Connected healthcare could close the gap between a doctor’s in-office observations and the full picture of a patient’s health, helping care providers identify symptoms and diagnose issues more quickly and easily than before.
But integrating connectivity into your medical devices takes time and resources. Companies don’t always have the knowledge or resources to integrate the right connectivity technology and then scale production into markets around the world.
Our experience with connectivity in other industries, like consumer electronics, helps us integrate connectivity into your healthcare devices quickly and reliably to speed your time to market.
Here are 3 ways connected healthcare will help improve compliance and patient outcomes
Passive data collection ups the chances of adherence
As soon as the patient is asked to follow directions and take a specific action, compliance declines by 25%. With each additional step, another 25%. Passive data systems avoid disrupting a patient’s daily activities and allow for non-invasive monitoring of medication or action adherence and health indicators.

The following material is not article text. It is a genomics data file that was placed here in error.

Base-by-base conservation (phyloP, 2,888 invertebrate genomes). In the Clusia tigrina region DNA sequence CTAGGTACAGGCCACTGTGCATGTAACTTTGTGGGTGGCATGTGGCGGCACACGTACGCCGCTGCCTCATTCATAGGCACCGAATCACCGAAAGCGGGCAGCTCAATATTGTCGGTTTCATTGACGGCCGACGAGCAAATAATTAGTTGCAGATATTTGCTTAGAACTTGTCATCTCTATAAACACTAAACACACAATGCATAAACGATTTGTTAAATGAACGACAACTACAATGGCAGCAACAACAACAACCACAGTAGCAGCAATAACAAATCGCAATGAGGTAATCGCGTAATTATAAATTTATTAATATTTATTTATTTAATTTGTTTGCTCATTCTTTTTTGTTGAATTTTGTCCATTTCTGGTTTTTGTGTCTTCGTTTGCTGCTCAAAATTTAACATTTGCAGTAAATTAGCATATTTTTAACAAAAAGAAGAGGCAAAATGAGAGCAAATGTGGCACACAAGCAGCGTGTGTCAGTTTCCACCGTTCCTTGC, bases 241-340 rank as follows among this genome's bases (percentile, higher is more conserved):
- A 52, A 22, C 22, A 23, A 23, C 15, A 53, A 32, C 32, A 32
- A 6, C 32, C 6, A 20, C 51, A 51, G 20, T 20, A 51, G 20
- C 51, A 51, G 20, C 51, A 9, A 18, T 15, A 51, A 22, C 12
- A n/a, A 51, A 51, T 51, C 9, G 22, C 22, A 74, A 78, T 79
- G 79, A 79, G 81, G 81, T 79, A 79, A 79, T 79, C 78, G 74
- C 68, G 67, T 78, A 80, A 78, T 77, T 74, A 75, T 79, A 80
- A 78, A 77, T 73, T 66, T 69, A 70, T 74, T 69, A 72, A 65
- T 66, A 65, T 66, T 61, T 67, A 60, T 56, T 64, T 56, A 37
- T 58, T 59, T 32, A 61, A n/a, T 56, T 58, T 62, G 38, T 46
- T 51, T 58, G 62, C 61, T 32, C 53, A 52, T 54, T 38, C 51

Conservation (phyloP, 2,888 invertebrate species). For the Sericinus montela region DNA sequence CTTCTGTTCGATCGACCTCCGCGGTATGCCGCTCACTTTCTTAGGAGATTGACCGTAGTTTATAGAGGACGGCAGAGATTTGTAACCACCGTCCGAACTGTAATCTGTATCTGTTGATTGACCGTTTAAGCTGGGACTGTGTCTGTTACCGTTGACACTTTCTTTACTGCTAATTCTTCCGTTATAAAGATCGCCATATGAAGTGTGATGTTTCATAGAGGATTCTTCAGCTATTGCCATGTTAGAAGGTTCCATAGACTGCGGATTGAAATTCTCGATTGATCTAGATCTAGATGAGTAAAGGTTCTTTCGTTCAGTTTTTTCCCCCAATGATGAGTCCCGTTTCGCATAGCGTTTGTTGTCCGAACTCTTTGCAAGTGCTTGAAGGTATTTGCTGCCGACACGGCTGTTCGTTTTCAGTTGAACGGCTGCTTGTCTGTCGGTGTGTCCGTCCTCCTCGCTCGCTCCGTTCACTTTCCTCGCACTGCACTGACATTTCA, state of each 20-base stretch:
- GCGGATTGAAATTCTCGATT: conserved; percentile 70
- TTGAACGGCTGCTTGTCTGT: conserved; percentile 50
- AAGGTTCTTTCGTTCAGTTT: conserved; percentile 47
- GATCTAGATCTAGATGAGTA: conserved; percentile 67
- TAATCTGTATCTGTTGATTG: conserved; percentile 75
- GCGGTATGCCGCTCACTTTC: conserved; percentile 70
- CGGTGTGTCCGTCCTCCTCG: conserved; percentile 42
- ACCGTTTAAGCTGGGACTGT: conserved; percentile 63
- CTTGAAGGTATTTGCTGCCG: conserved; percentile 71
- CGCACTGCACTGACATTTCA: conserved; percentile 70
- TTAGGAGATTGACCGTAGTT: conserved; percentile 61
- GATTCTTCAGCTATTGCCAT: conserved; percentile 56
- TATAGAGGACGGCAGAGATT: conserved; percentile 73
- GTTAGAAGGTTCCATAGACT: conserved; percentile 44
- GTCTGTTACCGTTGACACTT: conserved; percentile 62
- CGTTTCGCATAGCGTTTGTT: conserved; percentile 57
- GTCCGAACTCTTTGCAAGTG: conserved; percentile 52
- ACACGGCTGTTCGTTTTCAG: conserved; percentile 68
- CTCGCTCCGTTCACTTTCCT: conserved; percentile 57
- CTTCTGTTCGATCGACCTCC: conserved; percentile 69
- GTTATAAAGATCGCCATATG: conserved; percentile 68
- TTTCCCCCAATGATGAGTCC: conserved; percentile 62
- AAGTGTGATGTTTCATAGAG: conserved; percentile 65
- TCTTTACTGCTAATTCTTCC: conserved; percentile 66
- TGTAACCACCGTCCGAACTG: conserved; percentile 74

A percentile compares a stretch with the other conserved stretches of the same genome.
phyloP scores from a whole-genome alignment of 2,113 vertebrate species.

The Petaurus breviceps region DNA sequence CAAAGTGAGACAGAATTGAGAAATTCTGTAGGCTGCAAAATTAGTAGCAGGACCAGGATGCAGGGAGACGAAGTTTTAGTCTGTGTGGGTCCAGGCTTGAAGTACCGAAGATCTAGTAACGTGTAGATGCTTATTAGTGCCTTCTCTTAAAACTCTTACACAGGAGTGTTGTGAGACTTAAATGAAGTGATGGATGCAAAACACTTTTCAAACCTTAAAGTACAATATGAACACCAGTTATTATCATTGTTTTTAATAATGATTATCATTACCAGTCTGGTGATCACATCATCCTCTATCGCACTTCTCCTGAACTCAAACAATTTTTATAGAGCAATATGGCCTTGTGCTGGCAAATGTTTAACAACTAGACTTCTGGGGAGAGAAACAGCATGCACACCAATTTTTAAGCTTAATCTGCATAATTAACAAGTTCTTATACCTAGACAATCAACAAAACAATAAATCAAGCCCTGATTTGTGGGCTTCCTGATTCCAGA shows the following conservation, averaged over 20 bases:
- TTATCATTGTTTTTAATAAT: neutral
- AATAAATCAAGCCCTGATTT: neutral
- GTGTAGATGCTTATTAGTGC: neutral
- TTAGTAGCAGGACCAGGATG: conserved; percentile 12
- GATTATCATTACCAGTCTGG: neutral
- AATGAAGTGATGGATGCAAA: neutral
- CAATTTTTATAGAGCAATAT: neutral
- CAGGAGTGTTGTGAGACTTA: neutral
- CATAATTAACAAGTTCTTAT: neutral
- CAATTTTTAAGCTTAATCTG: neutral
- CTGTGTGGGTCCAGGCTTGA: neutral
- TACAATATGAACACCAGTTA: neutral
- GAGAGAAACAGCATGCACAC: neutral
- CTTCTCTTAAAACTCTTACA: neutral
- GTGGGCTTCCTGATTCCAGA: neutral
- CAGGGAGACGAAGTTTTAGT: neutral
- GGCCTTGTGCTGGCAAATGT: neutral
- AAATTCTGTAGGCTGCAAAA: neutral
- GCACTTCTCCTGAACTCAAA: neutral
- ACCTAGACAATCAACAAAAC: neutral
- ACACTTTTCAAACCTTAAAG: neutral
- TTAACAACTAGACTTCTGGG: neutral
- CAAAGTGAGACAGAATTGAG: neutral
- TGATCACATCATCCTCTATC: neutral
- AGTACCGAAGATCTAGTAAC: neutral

Home treatments cut time and cost of a hospital visit
Biologic drugs, like vaccines and autoimmune therapies, differ from easily injectable drugs like insulin, and typically require a clinic visit to be administered. With technology-enabled drug delivery systems, care providers could allow patients to take the drug in the privacy of their homes while monitoring compliance and dosing.
Device data can improve usability and compliance
This wealth of new data not only gives physicians more insight to improve patient outcomes — it gives companies more information to make their devices easier to use, increasing the chances of compliance. But how do you successfully keep the data you collect safe? Partner platforms, like BrightInsight, can help you navigate the complex web of security, privacy, and regulatory requirements.
Read the rest of the article to learn how real-world data collection can help lead to better patient outcomes.